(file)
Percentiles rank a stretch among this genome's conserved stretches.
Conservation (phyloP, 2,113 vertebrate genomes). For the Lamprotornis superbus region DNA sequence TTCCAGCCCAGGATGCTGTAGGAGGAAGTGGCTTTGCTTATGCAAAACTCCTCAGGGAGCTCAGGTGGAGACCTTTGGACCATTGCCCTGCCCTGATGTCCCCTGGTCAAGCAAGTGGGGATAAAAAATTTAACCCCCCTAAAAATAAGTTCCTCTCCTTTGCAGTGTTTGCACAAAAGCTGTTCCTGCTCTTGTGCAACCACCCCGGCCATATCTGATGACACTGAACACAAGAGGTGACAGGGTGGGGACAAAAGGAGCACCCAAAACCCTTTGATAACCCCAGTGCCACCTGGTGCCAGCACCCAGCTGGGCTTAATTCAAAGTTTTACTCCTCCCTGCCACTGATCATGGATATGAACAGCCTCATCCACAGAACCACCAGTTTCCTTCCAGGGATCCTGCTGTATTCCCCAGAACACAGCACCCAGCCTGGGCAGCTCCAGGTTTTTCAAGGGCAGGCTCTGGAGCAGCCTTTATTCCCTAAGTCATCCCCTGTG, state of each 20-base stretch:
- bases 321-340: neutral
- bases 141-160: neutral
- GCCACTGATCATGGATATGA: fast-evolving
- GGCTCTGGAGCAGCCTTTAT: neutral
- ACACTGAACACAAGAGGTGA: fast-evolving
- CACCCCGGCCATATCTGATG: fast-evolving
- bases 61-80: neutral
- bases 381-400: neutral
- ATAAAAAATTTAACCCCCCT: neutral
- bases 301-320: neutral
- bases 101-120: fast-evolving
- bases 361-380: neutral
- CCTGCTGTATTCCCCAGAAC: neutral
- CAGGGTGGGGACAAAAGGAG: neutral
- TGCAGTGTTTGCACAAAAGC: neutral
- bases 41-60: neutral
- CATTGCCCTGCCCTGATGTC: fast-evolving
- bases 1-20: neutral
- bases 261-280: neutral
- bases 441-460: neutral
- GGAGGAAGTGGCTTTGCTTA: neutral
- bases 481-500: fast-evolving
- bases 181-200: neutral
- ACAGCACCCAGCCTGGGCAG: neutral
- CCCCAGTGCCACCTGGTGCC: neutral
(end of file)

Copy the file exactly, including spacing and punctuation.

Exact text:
Percentiles rank a stretch among this genome's conserved stretches.
Conservation (phyloP, 2,113 vertebrate genomes). For the Lamprotornis superbus region DNA sequence TTCCAGCCCAGGATGCTGTAGGAGGAAGTGGCTTTGCTTATGCAAAACTCCTCAGGGAGCTCAGGTGGAGACCTTTGGACCATTGCCCTGCCCTGATGTCCCCTGGTCAAGCAAGTGGGGATAAAAAATTTAACCCCCCTAAAAATAAGTTCCTCTCCTTTGCAGTGTTTGCACAAAAGCTGTTCCTGCTCTTGTGCAACCACCCCGGCCATATCTGATGACACTGAACACAAGAGGTGACAGGGTGGGGACAAAAGGAGCACCCAAAACCCTTTGATAACCCCAGTGCCACCTGGTGCCAGCACCCAGCTGGGCTTAATTCAAAGTTTTACTCCTCCCTGCCACTGATCATGGATATGAACAGCCTCATCCACAGAACCACCAGTTTCCTTCCAGGGATCCTGCTGTATTCCCCAGAACACAGCACCCAGCCTGGGCAGCTCCAGGTTTTTCAAGGGCAGGCTCTGGAGCAGCCTTTATTCCCTAAGTCATCCCCTGTG, state of each 20-base stretch:
- bases 321-340: neutral
- bases 141-160: neutral
- GCCACTGATCATGGATATGA: fast-evolving
- GGCTCTGGAGCAGCCTTTAT: neutral
- ACACTGAACACAAGAGGTGA: fast-evolving
- CACCCCGGCCATATCTGATG: fast-evolving
- bases 61-80: neutral
- bases 381-400: neutral
- ATAAAAAATTTAACCCCCCT: neutral
- bases 301-320: neutral
- bases 101-120: fast-evolving
- bases 361-380: neutral
- CCTGCTGTATTCCCCAGAAC: neutral
- CAGGGTGGGGACAAAAGGAG: neutral
- TGCAGTGTTTGCACAAAAGC: neutral
- bases 41-60: neutral
- CATTGCCCTGCCCTGATGTC: fast-evolving
- bases 1-20: neutral
- bases 261-280: neutral
- bases 441-460: neutral
- GGAGGAAGTGGCTTTGCTTA: neutral
- bases 481-500: fast-evolving
- bases 181-200: neutral
- ACAGCACCCAGCCTGGGCAG: neutral
- CCCCAGTGCCACCTGGTGCC: neutral